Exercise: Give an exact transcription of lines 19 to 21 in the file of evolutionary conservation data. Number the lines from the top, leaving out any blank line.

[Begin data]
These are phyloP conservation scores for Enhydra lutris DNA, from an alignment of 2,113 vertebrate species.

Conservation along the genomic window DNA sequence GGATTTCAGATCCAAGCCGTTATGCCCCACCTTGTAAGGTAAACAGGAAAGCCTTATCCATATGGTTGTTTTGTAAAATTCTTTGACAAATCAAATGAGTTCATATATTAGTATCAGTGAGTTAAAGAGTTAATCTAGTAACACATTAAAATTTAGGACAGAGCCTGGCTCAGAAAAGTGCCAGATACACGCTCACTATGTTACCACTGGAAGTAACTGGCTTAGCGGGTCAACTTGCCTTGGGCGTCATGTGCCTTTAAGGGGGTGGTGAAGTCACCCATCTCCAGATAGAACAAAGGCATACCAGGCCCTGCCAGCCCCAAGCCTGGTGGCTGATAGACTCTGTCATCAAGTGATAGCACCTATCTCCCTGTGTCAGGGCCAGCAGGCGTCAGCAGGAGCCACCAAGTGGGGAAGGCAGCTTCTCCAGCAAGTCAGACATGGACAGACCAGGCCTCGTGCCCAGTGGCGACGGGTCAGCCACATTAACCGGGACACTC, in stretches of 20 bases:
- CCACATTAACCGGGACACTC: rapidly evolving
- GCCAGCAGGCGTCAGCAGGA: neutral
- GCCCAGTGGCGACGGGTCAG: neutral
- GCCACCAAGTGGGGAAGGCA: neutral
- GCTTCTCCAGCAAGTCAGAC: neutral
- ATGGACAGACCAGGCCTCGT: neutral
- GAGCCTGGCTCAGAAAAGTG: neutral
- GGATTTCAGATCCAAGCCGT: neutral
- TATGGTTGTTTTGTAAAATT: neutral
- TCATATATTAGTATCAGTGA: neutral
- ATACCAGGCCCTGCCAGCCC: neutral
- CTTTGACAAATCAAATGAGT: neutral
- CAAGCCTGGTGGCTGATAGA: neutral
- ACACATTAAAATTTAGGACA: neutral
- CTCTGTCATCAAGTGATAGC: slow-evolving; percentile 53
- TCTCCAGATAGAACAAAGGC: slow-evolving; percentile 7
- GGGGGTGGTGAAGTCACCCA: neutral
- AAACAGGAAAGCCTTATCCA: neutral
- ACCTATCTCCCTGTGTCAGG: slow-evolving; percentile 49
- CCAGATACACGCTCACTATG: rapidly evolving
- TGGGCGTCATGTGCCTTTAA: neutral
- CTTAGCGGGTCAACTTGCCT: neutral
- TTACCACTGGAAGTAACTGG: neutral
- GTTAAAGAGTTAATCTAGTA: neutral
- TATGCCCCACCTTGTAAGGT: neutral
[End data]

- GGGGGTGGTGAAGTCACCCA: neutral
- AAACAGGAAAGCCTTATCCA: neutral
- ACCTATCTCCCTGTGTCAGG: slow-evolving; percentile 49